Mainstream music’s recurring “sugar” trope has a history stretching back almost as far as the genre itself, with a stylistic range extending wide enough to include hits like The Archies’ “Sugar Sugar” or Lil Wayne’s “Lollipop.” For those in need of a generous fix, the music blog The Grey Estates and Negative Fun Records recently announced plans to release Sugar Rush 2, an aspartame-free compilation of previously unreleased songs with a sticky-sweet bent.
The collection’s first single is a rousing two-minute blast from Minneapolis’s Strange Relations. Its two principal musicians—singer/songwriter/drummer Casey Sowa and singer/bassist Maro Helgeson—formed the group in 2013 after relocating from Philadelphia. They self-released their first full-length before signing to Tiny Engines in 2016.
Earlier this year, they signed on for Sugar Rush 2 and recorded the song “Maria Sweet” within a week. “The theme was ‘sugar or candy,’” Sowa explains, “so we tossed around a few ideas and pretty quickly landed on this track as an homage to one of our favorite cult U.K. TV shows from the mid-aughts [also called] Sugar Rush. It’s about a young queer girl’s coming of age, falling in love with her best friend and all the crazy, wasted hijinks and drama that ensue in their relationship.”
On the TV show, Maria Sweet, whose nickname is “Sugar,” is the infatuation of the series’ teenage protagonist. Sugar Rush took unexpected dramatic turns within its 20-episode run (thematically intersecting with other teenage soaps like The O.C. and My So-Called Life), and its adolescent tropes feel entirely present in “Maria Sweet”: the thrills of youthful discovery and family-related disillusionment, the emotional ups and downs evoked from unrequited devotion. Lyrically alluding to the unsuccessful kicking of bad habits, the song captures this scope while also providing the band’s own fanfic version of the show’s theme song—perhaps sonically closer to the show’s modern essence than its designated retro signature of Blondie’s “One Way or Another.”
Sowa and Helgeson place “Maria Sweet” in the “summer song” category, a distinction that might vary for those based in areas with longer winters and cooler summers. The band agrees: “Living in Minneapolis, summers are a really big deal in terms of everyone kinda crawling out of their caves and reemerging into the sunny social mode of hanging out and trying to shed the leftover feelings of seasonal depression.” Despite the region’s often-frosty temps, Sowa and Helgeson are (unintentionally) no strangers to summery overtones; their Going Out EP from 2016 presents four great examples, and it was perhaps most blatantly demonstrated in their 2015 “Ceremonies” video.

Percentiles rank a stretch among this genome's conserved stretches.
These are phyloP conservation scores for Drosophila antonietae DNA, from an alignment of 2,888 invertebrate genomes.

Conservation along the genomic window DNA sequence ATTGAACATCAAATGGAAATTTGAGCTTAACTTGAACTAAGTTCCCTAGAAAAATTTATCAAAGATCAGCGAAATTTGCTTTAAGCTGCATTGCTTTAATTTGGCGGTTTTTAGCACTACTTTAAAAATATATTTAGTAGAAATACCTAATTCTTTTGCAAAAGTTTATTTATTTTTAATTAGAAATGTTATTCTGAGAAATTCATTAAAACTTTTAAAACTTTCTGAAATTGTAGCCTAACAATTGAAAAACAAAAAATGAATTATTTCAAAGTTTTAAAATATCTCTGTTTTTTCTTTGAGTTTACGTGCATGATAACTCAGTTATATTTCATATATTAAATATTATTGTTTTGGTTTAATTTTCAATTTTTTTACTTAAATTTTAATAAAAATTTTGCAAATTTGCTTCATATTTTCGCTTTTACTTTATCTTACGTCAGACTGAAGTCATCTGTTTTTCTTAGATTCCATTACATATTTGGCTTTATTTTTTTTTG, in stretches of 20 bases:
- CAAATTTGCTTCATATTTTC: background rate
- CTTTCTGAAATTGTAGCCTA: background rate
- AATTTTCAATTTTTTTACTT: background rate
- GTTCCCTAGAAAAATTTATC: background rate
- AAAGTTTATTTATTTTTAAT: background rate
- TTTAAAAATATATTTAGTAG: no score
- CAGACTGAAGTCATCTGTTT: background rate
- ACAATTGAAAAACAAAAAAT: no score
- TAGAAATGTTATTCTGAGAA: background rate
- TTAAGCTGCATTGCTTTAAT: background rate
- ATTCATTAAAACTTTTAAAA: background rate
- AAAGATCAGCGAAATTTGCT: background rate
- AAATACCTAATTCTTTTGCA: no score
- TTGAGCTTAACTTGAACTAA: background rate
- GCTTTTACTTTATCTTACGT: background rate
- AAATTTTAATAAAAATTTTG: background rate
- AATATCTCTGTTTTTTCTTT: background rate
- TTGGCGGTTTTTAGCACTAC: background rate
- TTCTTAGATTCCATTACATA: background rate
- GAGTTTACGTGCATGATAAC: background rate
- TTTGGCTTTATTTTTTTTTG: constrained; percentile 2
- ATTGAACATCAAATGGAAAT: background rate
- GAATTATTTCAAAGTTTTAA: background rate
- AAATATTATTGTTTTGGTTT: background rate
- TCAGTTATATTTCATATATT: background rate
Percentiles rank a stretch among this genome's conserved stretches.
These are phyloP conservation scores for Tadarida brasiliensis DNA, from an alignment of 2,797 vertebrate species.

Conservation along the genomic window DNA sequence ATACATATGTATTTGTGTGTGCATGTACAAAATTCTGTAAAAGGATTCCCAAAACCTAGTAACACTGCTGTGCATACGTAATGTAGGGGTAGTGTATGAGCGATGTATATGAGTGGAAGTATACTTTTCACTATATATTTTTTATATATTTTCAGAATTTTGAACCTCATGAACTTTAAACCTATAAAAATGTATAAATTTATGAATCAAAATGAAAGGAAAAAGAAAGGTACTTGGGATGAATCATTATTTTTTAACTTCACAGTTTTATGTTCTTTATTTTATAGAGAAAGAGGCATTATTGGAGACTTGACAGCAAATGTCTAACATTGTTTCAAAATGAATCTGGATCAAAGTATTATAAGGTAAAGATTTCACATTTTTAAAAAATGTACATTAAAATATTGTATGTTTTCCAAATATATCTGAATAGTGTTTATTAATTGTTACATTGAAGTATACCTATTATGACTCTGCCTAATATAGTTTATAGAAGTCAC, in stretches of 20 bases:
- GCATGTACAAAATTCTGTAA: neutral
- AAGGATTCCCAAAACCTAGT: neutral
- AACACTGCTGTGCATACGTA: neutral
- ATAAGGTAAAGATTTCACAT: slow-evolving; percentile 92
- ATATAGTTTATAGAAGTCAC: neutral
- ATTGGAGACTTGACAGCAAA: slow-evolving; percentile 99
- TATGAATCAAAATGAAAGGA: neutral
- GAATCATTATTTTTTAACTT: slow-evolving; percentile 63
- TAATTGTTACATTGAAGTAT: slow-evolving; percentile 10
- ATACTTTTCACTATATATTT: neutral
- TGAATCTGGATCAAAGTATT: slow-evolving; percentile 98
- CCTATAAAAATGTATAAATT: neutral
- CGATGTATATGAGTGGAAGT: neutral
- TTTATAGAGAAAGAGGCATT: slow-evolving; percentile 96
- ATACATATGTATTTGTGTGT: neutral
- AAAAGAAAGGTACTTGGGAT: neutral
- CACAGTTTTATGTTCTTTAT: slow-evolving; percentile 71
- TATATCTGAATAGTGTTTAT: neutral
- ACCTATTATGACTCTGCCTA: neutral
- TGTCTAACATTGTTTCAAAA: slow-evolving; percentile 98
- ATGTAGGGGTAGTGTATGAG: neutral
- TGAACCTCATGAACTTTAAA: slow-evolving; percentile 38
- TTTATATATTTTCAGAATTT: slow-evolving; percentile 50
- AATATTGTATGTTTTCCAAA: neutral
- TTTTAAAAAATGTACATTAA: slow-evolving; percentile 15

“Maria Sweet” also might indicate the first page of a guitarless chapter in the band’s history. “We’ve had a few different guitarists over the years. This isn’t technically our first song as a two-piece, but it is one of the first and definitely hints at things to come,” says Sowa. The stripped-down bass/drums/pedals/vocals instrumentation also prompted the band to describe the track as “Death From Above 1979 if DFA were lesbians.”
Their experimentation with style and method isn’t over, though, by any means. Sowa explains, “We set out to kind of challenge and subvert expectations [of what a pop band looks like], from me being a drummer-singer/songwriter, to our queer identities, to the very arrangements of the songs. We are always evolving and trying new things; that’s what keeps us excited and engaged in this project.”
As the sugar-pop continuum expands ever further, Strange Relations’ placement feels snug and secure proximate to the power-slack of Sonic Youth’s “Sugar Kane” and the hazy, summery atmosphere of Echo and the Bunnymen’s “Lips Like Sugar.” When asked, Sowa identifies the similarly tom-heavy playfulness in Bow Wow Wow’s cover of The Strangeloves’ “I Want Candy” as a personal favorite while also hearing their song crossing themes with Mandy Moore’s “Candy”: “If ‘Candy’ is all about the wistful dream state of a crush, then ‘Maria Sweet’ is the crash the next morning, after the sugar high, when you realize, ‘Oh, that fantasy wasn’t all it was cracked up to be in reality.’”